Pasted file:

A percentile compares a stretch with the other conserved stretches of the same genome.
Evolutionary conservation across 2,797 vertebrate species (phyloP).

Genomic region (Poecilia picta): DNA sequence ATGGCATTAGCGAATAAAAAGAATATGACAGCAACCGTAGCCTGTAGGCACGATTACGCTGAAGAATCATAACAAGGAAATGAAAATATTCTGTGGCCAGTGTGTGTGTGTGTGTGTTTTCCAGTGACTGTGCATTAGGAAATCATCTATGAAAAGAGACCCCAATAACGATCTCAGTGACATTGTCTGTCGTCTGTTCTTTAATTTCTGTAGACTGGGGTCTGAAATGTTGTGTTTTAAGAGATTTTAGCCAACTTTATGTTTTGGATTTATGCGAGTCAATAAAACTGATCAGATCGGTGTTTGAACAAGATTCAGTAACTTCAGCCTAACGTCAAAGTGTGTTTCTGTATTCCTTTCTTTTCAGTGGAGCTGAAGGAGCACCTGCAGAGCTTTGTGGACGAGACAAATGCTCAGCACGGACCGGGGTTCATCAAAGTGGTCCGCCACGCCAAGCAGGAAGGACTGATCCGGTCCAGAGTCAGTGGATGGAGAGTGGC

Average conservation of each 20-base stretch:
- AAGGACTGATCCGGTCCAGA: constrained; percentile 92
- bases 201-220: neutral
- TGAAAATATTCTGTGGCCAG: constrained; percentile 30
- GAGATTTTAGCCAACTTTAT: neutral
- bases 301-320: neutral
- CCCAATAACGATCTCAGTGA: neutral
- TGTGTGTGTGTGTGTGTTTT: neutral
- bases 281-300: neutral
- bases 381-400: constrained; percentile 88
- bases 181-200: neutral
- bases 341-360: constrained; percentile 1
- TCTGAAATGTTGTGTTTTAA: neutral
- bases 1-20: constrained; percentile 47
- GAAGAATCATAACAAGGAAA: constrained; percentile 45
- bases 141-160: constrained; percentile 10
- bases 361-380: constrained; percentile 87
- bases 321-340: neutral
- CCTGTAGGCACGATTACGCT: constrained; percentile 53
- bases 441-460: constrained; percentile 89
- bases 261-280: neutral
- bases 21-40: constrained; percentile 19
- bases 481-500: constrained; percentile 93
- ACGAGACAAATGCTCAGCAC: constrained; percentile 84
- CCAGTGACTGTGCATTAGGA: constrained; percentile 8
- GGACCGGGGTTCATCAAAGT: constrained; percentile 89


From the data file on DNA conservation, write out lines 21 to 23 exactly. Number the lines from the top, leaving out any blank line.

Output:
- bases 321-340: neutral
- CCTGTAGGCACGATTACGCT: constrained; percentile 53
- bases 441-460: constrained; percentile 89